The clues are there if you only know how to recognize them. For many landscapes it is quite difficult to determine just what forces of nature sculpted what we see all around us, and frankly take for granted as always having been there.
As a geography student at the University of Southampton in the late 1960s, I studied geomorphology (the study of landscapes and the forces that shape them) over three years. So it’s quite fun when we are out and about on our travels trying to work out how any particular landscape evolved. Of course, in the past 10,000 years or less humans have had a dramatic impact on what we see, often hiding the very features that would provide a straightforward answer.
But there are many landscapes when it is much clearer how ice, water, or wind acted upon the geology to reveal those landscape features that we all treasure. The tors of the Dartmoor, formed through chemical weathering of granite in a tropical environment, find their counterparts in Nigeria, for example.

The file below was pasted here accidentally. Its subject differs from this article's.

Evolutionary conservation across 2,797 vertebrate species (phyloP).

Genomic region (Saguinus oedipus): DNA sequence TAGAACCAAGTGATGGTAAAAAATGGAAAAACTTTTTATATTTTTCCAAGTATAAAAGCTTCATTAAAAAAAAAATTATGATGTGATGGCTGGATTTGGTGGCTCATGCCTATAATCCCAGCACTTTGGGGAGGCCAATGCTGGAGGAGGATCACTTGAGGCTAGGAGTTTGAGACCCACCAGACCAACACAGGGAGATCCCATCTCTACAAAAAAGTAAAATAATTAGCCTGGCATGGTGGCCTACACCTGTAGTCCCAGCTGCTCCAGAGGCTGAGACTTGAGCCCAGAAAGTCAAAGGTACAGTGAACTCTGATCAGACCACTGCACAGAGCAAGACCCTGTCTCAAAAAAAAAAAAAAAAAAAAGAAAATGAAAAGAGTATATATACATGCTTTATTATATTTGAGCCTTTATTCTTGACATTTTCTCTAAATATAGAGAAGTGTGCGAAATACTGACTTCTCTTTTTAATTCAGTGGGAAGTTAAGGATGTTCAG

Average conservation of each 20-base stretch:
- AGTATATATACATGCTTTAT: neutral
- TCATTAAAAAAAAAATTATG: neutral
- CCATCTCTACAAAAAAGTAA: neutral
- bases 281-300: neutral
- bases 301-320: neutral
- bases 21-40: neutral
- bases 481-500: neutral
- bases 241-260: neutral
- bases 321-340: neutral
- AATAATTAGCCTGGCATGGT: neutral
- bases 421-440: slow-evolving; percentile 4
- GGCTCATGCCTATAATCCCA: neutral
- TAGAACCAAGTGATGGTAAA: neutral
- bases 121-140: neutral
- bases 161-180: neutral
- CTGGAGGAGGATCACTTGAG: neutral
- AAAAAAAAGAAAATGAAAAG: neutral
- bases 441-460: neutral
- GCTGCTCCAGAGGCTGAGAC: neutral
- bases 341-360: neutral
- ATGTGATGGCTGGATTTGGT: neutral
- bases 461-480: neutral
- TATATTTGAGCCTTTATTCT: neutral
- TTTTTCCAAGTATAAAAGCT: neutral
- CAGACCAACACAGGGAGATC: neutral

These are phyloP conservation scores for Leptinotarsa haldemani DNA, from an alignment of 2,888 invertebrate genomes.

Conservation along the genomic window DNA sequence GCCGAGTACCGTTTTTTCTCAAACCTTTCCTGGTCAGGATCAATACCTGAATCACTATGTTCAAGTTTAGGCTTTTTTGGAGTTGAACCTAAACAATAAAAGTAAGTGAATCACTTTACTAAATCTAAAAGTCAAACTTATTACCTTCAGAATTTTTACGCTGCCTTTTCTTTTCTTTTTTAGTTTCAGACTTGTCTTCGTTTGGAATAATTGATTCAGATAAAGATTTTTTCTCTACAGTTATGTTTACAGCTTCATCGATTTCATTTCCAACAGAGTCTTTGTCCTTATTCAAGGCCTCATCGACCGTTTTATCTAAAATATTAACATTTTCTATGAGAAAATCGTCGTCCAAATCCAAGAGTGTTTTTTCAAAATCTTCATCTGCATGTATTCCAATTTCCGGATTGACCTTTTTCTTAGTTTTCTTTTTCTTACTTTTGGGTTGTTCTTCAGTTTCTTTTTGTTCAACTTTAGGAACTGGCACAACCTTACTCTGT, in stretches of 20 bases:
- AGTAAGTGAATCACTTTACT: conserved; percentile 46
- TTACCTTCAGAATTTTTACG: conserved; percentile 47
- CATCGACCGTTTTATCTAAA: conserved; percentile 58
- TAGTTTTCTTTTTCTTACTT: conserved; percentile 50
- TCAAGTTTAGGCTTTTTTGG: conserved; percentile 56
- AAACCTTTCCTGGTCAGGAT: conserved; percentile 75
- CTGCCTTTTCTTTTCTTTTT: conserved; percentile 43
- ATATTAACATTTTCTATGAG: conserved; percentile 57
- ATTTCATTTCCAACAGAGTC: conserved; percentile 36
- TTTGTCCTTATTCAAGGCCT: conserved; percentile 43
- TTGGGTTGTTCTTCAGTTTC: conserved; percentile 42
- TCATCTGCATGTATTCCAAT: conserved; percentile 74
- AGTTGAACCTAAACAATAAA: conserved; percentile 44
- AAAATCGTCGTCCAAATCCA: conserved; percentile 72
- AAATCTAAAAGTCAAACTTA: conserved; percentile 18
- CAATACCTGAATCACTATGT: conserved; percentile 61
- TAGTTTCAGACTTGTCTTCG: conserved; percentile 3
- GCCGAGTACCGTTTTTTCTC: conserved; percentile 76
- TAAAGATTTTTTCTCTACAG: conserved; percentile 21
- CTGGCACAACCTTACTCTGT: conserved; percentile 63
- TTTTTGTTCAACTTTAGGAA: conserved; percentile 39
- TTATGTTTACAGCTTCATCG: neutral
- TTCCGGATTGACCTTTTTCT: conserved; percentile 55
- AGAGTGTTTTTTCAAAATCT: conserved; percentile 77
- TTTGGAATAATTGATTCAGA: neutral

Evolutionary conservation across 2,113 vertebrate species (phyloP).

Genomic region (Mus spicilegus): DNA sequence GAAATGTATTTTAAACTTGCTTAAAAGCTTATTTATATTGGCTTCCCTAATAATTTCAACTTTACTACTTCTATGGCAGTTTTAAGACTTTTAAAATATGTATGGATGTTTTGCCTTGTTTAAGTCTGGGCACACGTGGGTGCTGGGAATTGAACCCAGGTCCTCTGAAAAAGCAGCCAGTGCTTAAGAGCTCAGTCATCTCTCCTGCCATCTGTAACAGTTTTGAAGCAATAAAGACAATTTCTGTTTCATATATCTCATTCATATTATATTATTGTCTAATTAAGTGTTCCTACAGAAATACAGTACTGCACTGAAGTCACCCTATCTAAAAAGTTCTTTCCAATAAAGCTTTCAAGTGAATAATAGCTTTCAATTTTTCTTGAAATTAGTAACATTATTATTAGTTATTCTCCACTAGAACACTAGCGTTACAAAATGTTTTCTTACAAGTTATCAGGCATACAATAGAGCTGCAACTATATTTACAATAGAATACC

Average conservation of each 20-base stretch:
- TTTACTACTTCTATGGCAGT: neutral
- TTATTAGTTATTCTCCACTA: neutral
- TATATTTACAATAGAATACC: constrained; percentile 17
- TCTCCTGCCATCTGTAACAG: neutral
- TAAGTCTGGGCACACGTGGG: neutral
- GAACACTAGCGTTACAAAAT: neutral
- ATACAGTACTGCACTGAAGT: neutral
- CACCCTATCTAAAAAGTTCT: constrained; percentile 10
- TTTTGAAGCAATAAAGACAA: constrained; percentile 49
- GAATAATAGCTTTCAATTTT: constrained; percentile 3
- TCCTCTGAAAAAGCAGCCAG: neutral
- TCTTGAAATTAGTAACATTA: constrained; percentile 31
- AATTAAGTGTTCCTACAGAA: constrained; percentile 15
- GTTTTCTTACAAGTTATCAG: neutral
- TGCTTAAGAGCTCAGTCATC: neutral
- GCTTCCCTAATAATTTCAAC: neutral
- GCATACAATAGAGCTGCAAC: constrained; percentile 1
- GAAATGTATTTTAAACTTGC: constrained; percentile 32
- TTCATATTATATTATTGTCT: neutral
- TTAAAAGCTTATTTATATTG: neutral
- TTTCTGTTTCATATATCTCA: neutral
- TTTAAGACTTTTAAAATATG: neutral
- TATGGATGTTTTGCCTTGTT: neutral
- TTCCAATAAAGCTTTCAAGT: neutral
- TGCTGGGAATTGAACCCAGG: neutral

Walking round Brimham Rocks in Yorkshire (just northwest of Knaresborough and Harrogate) the effects of wind erosion on a 400 million year old sandstone, Millstone Grit, during the last Ice Age some 12-18,000 years ago) – and earlier periods of weathering in warmer climates millions of years ago – can be clearly seen. And some fantastical rock formations are now carefully protected by the National Trust.
Steph and I visited Brimham Rocks at the end of September on our way north to Newcastle, and what glorious weather we had. You could see south and east 20 miles or more over the Vale of York. In fact the tower of York Minster was clearly visible on the horizon. And to the west, the landscape rises towards the backbone of England, The Pennines and the Yorkshire Dales.
Walking up from the car park, we took the left hand route round the Rocks. In the video you can see several of the rock formations that are indicated on the map: Surprise View, Cannon Rocks, Eagle, Dancing Bear, Druid’s Writing Desk, and Idol, among others, finally come round to Druid’s Castle Rocks from the north and east (click on the map, ©2002 The National Trust, to open a larger version, and which is reproduced here for illustrative purposes and to encourage visitors to Brimham Rocks).